Jackson leans across the bar, looking at me through a brand new pair of sunglasses. My mind wanders for a minute, remembering that a only week ago he tragically lost

his usual pair while diving face first into a wave at Rockaway Beach.


Graham’s voice and sweet smile bring me back as he turns with one arm open to hug me. I let out an exhaustive sigh as I sink into the corner bar stool. Blindly feeling

my hands beneath the bar, I find the cold metal hook and hang my bag—which seemingly became much heavier on my sweaty walk from L train.

A wave of relaxation washes over me and I reach for the drink menu.

“This place almost makes you feel like you’re at somebody’s home, you know?”

Graham catches my eyes drifting past him, my gaze focuses on the walls. Sectioned by dark, aged wooden beams, the wallpaper displays countless colorful patterns like

cartoon drawings of trees, baseball diamonds and farm animals. Sunlight pours in from Bedford Avenue while The Marvelettes "Mr. Postman" softly plays beneath patron conversations about what to order or Saturday night story-telling.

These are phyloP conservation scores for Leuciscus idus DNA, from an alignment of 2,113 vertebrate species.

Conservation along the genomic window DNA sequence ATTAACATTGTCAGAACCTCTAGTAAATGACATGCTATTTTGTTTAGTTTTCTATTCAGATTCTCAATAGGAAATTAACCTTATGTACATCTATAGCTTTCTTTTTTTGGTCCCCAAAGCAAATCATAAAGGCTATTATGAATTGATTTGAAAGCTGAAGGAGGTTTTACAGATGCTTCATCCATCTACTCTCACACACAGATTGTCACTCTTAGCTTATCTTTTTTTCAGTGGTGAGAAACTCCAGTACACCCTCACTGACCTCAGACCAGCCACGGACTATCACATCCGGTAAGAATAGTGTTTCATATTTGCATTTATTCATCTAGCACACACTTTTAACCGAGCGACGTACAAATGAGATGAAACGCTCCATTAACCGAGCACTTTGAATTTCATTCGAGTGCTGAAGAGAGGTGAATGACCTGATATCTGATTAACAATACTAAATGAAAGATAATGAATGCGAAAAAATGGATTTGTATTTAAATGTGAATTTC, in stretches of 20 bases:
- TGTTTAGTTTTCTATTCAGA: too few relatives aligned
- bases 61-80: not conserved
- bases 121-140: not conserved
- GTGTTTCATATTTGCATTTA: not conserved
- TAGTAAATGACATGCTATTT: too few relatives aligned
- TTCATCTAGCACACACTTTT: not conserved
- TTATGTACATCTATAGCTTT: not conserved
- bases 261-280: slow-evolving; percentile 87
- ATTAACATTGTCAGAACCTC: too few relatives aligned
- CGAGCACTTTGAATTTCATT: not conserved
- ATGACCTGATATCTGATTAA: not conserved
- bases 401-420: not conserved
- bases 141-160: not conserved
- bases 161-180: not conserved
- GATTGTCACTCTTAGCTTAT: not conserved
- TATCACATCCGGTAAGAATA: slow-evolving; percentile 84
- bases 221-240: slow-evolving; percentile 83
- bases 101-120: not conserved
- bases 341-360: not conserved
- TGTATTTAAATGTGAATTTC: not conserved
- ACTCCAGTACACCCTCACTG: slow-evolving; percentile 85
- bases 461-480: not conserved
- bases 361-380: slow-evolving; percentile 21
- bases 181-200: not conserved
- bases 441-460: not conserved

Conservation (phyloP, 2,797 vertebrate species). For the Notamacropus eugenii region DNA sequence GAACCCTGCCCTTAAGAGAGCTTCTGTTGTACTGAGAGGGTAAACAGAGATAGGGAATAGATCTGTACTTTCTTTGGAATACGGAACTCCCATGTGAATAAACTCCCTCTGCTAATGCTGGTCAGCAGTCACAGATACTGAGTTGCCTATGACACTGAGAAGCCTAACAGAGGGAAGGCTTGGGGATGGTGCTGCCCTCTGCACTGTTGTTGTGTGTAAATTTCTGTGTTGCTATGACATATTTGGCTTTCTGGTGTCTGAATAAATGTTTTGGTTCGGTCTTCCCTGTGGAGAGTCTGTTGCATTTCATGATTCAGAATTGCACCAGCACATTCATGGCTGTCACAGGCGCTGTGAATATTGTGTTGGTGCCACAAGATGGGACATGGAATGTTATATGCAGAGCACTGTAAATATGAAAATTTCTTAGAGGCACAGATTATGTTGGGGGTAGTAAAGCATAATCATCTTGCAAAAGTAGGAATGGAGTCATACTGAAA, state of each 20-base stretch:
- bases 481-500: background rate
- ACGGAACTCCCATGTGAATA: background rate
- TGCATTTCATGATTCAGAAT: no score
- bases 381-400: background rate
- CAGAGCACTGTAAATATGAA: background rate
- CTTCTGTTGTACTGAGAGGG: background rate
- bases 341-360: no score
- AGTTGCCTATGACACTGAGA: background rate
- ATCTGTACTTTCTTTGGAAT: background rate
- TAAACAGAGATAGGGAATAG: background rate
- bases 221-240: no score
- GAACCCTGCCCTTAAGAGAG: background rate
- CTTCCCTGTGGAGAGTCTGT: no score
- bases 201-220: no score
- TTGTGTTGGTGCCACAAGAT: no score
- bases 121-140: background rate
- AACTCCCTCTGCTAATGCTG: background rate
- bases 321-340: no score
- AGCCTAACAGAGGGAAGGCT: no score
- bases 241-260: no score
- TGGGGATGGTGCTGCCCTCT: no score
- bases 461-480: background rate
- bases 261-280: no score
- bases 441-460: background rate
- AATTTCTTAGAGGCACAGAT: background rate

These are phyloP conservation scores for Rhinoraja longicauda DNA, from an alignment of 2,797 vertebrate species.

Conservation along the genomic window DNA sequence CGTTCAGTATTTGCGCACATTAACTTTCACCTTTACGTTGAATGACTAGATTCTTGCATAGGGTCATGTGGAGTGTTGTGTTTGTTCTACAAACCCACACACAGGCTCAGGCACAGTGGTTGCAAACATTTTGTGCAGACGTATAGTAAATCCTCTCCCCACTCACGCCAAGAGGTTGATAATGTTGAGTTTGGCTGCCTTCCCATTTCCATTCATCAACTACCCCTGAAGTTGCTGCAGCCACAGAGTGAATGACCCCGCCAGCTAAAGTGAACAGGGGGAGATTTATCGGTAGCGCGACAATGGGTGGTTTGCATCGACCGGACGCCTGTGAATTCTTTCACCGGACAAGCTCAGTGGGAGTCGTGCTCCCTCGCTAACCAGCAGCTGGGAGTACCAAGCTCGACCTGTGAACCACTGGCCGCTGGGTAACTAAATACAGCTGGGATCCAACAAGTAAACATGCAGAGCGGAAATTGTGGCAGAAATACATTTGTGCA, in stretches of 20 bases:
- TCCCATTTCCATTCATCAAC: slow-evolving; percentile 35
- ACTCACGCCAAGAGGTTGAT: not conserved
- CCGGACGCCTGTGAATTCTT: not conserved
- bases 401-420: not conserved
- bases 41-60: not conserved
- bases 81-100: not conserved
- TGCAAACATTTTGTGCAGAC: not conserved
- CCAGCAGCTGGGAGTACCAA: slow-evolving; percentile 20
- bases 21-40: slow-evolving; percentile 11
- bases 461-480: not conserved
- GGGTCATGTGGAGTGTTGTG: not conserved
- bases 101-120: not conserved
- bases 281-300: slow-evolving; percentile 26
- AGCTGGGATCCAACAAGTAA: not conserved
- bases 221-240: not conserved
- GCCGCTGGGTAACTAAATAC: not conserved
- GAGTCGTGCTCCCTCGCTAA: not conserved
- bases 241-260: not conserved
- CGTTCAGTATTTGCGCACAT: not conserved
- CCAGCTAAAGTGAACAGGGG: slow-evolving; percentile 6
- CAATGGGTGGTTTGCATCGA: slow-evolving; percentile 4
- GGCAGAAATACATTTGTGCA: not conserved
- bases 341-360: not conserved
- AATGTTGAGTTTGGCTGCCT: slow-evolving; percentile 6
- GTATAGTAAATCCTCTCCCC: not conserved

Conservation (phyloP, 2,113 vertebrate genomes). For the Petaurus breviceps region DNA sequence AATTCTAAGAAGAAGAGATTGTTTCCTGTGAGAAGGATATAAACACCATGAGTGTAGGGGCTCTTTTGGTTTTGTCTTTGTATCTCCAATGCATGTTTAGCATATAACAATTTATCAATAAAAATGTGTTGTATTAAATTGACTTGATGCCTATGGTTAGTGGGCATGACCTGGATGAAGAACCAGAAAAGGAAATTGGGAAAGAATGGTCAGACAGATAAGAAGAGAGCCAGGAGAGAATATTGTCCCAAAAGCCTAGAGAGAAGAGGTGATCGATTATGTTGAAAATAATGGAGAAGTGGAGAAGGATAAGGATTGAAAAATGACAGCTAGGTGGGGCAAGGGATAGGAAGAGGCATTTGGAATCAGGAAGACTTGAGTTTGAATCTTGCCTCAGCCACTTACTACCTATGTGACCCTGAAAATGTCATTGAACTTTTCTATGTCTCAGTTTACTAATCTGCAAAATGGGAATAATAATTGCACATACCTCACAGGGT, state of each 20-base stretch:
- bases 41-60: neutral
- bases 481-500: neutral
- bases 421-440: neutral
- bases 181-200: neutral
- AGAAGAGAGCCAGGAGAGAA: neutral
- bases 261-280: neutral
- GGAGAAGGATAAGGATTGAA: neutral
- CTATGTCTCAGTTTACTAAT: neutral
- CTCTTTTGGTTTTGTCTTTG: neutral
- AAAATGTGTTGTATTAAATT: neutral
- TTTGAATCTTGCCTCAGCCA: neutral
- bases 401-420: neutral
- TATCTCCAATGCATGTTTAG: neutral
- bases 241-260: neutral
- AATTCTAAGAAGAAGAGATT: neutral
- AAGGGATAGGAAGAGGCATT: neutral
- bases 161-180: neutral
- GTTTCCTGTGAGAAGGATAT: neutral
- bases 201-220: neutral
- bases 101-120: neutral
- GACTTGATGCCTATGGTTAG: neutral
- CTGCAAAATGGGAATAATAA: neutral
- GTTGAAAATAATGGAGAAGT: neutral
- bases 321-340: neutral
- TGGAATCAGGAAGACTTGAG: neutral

As if he’s reading my mind, he adds,

“All of my favorite restaurants transport you some place new, and they do that so well here.”

Allswell cozily sits essentially in the heart of bustling Williamsburg, but hardly feels like it. The restaurant prides itself on an ever changing farm-to-table menu in an atmosphere that does in fact make you feel like you’re deep in the heart of some homey neighborhood.

The nearly perfect-sized dining room smells overwhelmingly (wonderfully) of crispy bacon and seemingly contains a collective group of blissful in-the-moment humans, cheerfully unconcerned with even a second beyond their Sunday brunch.

“This is one of the only places in the world I’m comfortable eating at alone,”
Jackson proudly admits.  “And I do it a lot.”

 hear Jackson tell a favorite story about Allswell: